Friday, June 21, 2013

MAN OF STEEL Review: Javi's Take

Directed by: Zack Snyder
Written by: David S. Goyer
Starring: Henry Cavill, Amy Adams, Michael Shannon, Kevin Costner, Diane Lane and Laurence Fisbhurne
Synopsis: Illegal immigrant comes to America and tries to find his place in this country but his past comes back to haunt him.

To preface the review, it feels necessary explain a bit about my history with Superman as the character. It might be my particular bias towards Batman and other heroes that lend themselves to more interesting story lines,  but I've always found Superman boring. An all-American, boy-scout type of character who has super human strength, speed, laser eyes, and freezing breath has very few mortal enemies. In the majority of the stories that made Superman interesting were stories that tested his morality not his strength and powers. So when the trailers for the new movie came out, it actually piqued my interest. And I have to say that despite quite a few problems, this is my personal favorite summer blockbuster of this year.

Director Zack Snyder has a tendency to inspire nerd-rage all around, whether it's him all-too-faithfully adapting WATCHMEN, or with that stupid mashup of a movie, SUCKER PUNCH, angry blog posts and comments follow the man around. But here, he is both stretching a few of his directorial muscles while still making this feel like a Snyder movie which deserves to be commended.

The structure of the story through flashbacks was actually a really great way to tell his backstory. There are some obvious parallels to BATMAN BEGINS where we see a "realistic" depiction of how a superhero comes to terms with his powers. Not sure just how much this has been talked about, but the shots of young Clark Kent trying to deal with his new found powers were nothing short of beautiful. Unfortunately, a lot of the shots were already shown in the trailer, but within the context of the movie they still look great even if they have that very obvious Terrence Malick influence.

Of course, there are a few issues with the movie. The movie's dialogue is a little clumsy. You'd think that given the producers', Christopher Nolan and David Goyer, involvement that they wouldn't have had characters blatantly explaining plot points or asking clarifying questions in between the action scenes.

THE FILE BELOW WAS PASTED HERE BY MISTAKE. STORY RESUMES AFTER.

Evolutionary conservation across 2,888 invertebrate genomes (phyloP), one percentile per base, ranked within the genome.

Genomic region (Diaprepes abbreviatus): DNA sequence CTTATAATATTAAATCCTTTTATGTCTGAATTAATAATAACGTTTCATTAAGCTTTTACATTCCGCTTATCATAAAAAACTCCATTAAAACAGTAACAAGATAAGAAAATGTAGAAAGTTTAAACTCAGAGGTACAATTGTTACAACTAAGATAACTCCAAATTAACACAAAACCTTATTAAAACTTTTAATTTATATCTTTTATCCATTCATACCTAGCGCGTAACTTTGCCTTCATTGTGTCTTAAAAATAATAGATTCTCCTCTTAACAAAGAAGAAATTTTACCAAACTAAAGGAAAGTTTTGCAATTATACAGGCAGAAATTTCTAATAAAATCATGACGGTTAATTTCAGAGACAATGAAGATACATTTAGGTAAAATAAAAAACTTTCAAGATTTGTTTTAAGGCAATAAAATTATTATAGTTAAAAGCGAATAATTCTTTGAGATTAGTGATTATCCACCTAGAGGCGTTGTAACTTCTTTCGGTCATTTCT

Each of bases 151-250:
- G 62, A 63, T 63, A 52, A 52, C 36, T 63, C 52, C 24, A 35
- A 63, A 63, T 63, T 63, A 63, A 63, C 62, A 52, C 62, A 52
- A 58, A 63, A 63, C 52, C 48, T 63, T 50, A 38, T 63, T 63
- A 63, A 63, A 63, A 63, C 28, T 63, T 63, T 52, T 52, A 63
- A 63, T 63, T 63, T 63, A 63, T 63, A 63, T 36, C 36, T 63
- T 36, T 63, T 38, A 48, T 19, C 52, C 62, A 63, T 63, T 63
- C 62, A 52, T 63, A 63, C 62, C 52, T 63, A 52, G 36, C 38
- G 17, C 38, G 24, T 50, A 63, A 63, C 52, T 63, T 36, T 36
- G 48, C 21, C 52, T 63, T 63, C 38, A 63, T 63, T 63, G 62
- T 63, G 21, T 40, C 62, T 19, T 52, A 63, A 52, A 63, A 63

The camera work in the movie was too frantic during the action scenes. The camera could not sit still for more than .000001 seconds and the CGI work got to be a little weird and overwhelming at times. Snyder is known to film just with a green screen, but adding a few more of the actors to the shots would've helped make the fights a little less....cartoony. Think of an attempt to make a Dragon Ball Z movie, and you get the picture.

Performance-wise, Henry Cavill has to be one of the best actors to play the iconic Kryptonian. Sure, he was a little serious, but he brought a lot of emotion to the part when it actually called for it. Amy Adams has to be such a cool version of Lois Lane. She's a no-nonsense lady who was clever enough to track down the "mystery man" that is Clark Kent and takes a more active role in the story rather than just sitting on the sidelines. And yes, Michael Shannon is great as General Zod. I have not seen the original movie where Zod appears, but this is another great entry into the line of villains that actually has a better motivation than just, "I want to rule the universe."

Thematically, fatherhood and one's destiny are the main ones that the movie explores. While destiny and morals are intertwined with the fatherhood, they weren't handled nearly as well, especially through the actions of Superman in the last third of the movie. Now, Russell Crowe as Jor-El and Kevin Costner as Pa Kent, both of these men in one way or the other are trying to shape Kal/Clark to be something better and understand that his powers and his heritage are not something to be misused or treated lightly. The fact that a 12 year-old can lift a bust out of a river is a huge deal, and the fact that he has to make a decision as to how he wants to use his powers is an interesting one.

Finally, the third act battle scene is something that I want to touch on regarding the way that it impacts our view of the character. The battle takes place in Metropolis with Zod and Superman battling each other, and in the process, destroying millions of dollars worth of property and buildings and presumably the people inside and around the buildings. You can only assume this was some sort of strange carelessness on the rather new superhero as to why he didn't leave the city to a more secluded area to fight Zod. Mind you, it is completely understandable that people are disturbed or upset by this. But it does make one wonder why this movie is so harshly criticized for this blatant destruction and "9/11" imagery, while the AVENGERS gets a pass for destroying New York City buildings with flying alien vessels. Obviously there's more to discuss about this issue but that'll be for a later post.

Regardless of the controversy, MAN OF STEEL is a reimagining of the character who has been rather stagnant in the last few years. There's a bigger emotional punch to the struggle of Clark trying to make sense of his powers, heritage, and place in the world. It is building a new type of world and possibility a new continuity and better direction for the character.


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